Thank you for standing up and taking action.

Sincerely,

Bryan Epis

Medical Marijuana: Legislature Overrides Veto to Make Rhode Island Third Dispensary State

The Rhode Island legislature Wednesday easily overrode Republican Gov. Donald Carcieri's veto of a bill that will create medical marijuana dispensaries in the state. The override vote was a unanimous 68-0 in the House and a punishing 35-3 in the Senate.

Rhode Island will now become the third medical marijuana state to allow for patients to be supplied through a dispensary system. The other two states are California and New Mexico. With the override, Rhode Island becomes the first state to expand an existing medical marijuana program to allow for state-licensed dispensaries. California voters did it at the polls, and in New Mexico, dispensary provisions were written into the law passed by the legislature.

"This gives a safe haven for those who have to go into the seedy areas to try and get marijuana," said Rep. Thomas Slater (D-Providence), who suffers from cancer and has said he plans to smoke the drug for pain relief. "I think that this center will definitely help those who most need it," he added as he received a standing ovation from the House floor.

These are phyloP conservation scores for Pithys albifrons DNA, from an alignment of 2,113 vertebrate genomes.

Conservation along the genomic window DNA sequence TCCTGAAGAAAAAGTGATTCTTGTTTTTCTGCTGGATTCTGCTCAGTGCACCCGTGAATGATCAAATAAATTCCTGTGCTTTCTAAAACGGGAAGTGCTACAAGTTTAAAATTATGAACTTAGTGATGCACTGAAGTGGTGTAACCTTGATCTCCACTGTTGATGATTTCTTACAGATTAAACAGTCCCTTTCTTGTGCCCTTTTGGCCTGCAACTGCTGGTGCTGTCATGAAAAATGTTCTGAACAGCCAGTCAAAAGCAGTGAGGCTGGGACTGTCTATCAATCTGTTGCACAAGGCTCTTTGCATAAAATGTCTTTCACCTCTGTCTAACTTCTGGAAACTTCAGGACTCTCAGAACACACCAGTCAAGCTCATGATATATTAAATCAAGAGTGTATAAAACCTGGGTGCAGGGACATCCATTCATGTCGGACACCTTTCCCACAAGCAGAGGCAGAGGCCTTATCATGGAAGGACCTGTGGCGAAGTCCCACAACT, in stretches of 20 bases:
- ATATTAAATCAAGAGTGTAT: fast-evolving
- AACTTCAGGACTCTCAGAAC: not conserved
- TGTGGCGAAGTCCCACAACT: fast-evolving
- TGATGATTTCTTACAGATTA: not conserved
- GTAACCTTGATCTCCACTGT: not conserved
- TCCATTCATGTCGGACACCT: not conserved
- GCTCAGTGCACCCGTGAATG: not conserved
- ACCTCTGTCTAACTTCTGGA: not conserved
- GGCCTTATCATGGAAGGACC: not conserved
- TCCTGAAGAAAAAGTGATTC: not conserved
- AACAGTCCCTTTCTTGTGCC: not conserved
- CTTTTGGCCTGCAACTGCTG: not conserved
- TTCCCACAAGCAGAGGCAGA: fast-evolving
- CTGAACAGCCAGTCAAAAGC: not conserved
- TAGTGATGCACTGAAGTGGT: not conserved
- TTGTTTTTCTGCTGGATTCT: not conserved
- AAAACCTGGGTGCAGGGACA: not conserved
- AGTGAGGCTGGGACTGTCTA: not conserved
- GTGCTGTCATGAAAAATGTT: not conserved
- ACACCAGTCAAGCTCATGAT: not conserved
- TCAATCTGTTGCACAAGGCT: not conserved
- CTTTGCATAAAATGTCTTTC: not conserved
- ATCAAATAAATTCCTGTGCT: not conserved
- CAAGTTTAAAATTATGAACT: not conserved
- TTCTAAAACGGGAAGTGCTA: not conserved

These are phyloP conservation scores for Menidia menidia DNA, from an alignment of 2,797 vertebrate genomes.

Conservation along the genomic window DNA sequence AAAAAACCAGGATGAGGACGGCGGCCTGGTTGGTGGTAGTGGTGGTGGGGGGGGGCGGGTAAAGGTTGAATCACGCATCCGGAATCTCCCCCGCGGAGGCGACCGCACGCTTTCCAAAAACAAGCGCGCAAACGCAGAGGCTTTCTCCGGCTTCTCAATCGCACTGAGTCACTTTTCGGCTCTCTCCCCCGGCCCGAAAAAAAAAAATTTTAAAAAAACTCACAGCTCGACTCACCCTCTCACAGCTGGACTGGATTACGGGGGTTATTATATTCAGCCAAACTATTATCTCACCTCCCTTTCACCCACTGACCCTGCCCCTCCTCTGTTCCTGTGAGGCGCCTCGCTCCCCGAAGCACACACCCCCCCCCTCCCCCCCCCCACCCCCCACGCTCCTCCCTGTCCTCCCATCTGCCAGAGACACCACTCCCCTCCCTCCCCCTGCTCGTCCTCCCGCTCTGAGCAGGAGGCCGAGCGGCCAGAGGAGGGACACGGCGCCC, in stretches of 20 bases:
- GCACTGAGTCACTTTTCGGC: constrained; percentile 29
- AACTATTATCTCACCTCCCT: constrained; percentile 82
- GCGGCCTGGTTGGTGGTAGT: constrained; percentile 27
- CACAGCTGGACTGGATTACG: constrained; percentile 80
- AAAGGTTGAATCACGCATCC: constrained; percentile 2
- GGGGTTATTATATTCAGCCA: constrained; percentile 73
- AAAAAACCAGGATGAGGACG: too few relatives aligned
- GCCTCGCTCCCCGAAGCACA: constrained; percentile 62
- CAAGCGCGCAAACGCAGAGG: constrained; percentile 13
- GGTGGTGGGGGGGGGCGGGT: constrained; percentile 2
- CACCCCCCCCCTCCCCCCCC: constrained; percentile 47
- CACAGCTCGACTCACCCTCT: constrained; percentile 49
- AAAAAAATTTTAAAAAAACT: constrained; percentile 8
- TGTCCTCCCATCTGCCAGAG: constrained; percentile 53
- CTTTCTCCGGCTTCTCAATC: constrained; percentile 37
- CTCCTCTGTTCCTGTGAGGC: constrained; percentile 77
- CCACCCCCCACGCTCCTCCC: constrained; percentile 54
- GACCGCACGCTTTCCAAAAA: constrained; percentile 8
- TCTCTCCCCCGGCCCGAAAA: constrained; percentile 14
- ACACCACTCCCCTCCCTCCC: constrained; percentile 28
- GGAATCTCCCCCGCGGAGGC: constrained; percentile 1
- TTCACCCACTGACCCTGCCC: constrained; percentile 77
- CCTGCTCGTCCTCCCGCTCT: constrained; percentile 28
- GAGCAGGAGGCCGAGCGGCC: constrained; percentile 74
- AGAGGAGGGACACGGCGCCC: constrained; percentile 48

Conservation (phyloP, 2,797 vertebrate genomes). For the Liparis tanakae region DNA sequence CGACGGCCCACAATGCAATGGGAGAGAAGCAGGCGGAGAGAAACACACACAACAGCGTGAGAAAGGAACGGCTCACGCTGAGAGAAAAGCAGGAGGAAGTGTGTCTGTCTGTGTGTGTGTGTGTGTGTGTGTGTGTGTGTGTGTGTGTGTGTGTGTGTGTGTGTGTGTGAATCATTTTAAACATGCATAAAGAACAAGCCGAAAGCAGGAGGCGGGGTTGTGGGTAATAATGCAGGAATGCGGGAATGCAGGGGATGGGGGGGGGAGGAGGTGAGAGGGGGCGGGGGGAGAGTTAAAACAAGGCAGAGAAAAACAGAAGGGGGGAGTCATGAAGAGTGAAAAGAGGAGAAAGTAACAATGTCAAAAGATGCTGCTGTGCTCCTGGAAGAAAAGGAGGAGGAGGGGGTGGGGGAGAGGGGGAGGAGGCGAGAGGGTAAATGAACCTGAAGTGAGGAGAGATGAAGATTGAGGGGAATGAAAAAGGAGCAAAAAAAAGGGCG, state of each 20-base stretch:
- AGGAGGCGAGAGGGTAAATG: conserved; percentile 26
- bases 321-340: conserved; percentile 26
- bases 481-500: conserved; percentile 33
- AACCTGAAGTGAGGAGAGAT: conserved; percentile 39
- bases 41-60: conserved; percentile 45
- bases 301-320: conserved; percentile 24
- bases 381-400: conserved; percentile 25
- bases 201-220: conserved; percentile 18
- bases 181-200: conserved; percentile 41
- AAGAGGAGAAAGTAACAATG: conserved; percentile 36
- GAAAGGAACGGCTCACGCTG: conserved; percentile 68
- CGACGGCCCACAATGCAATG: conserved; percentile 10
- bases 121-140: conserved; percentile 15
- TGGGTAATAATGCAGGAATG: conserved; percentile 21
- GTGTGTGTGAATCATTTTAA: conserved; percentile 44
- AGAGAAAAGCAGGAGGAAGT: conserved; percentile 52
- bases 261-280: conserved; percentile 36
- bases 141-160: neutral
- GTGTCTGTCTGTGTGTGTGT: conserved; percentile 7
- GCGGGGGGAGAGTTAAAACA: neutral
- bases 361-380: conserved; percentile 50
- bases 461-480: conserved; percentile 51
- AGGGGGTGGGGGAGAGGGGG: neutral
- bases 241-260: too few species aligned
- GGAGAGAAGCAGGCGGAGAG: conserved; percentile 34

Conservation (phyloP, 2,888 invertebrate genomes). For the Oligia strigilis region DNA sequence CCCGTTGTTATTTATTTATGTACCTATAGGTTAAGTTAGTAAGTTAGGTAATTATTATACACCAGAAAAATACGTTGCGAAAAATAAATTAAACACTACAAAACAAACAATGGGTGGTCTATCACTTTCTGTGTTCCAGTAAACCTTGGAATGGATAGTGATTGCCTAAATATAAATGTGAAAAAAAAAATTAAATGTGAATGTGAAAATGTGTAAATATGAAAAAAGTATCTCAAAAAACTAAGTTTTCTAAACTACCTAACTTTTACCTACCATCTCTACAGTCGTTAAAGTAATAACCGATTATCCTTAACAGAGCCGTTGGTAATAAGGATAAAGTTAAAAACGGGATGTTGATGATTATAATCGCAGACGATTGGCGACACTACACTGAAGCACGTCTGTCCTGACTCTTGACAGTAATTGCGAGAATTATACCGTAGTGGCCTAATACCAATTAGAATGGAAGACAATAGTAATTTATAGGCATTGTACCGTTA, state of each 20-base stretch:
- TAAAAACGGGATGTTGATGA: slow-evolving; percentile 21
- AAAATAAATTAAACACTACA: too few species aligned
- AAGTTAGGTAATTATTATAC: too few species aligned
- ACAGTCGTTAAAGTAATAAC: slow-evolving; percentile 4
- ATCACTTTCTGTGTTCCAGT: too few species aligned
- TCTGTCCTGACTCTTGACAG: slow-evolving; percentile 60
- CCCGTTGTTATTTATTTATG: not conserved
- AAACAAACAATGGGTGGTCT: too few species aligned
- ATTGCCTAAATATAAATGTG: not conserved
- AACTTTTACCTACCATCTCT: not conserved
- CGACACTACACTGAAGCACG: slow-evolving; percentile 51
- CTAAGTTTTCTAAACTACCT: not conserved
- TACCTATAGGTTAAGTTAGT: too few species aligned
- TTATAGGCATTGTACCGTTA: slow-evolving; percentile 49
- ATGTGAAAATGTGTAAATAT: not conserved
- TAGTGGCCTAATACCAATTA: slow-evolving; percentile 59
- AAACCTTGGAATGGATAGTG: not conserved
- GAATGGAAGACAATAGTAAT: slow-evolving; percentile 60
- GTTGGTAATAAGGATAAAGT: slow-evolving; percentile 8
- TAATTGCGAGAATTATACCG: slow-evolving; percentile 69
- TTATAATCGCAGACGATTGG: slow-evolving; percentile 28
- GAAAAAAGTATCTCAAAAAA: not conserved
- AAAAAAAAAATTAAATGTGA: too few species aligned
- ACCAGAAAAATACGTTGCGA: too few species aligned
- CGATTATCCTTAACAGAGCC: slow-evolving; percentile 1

"Our hard work has paid off," said Jesse Stout, director of the Rhode Island Patient Advocacy Coalition. "Within a year, the Department of Health will license a nonprofit compassion center to grow and distribute medical marijuana for patients."

"We are seeing a historic shift to allowing state-licensed, regulated medical marijuana production and distribution," said Karen O'Keefe, director of state policies for the Marijuana Policy Project (MPP), which backed the effort. "Combining regulated distribution with provisions for patients to grow a limited quantity for themselves is the best way to assure safe access for patients, with solid safeguards to prevent abuse."

Other states where pending medical marijuana bills include dispensary provisions include Delaware, Illinois, Iowa, New Hampshire, New Jersey, North Carolina and Pennsylvania. In Arizona, a ballot initiative with similar language is circulating, while in Maine, voters will vote in November on an initiative to add dispensaries to that state's law.

"During the Bush administration, the Drug Enforcement Administration raided medical marijuana patients and caregivers in California, leaving states hesitant to set up state-regulated distribution," said MPP director of government relations Aaron Houston. "Now that the Obama administration has announced a policy change, state legislators seem to feel safer adopting a sensible, regulated system of medical marijuana distribution that avoids the mistakes of California, where dispensaries sprang up with no rules. This is a historic step forward."